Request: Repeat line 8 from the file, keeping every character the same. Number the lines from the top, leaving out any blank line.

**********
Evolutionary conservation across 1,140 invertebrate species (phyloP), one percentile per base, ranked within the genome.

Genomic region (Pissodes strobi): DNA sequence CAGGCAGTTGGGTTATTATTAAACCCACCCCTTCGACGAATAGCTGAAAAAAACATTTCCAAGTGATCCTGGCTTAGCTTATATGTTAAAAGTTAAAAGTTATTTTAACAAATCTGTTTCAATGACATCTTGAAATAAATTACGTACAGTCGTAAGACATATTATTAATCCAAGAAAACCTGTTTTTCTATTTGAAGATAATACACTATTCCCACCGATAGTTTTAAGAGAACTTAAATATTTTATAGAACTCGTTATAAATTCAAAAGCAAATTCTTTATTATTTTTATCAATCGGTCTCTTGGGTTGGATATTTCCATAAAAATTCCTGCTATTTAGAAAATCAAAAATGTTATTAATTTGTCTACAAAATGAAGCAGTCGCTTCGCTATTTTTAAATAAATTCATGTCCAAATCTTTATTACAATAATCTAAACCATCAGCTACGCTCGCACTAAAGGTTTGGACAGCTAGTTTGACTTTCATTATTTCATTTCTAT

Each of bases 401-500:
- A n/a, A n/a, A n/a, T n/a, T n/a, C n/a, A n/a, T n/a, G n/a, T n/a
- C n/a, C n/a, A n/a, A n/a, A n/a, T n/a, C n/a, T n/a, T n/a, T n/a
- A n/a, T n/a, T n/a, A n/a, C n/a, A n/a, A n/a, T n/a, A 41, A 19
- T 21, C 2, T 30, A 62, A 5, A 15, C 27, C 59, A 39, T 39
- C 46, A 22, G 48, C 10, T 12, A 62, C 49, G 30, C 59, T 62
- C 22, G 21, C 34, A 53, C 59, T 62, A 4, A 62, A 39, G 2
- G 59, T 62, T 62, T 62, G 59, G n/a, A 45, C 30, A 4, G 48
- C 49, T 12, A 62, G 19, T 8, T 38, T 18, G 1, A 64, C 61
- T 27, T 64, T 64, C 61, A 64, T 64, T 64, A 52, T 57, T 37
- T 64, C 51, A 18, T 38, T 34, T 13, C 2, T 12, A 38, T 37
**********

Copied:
- C 46, A 22, G 48, C 10, T 12, A 62, C 49, G 30, C 59, T 62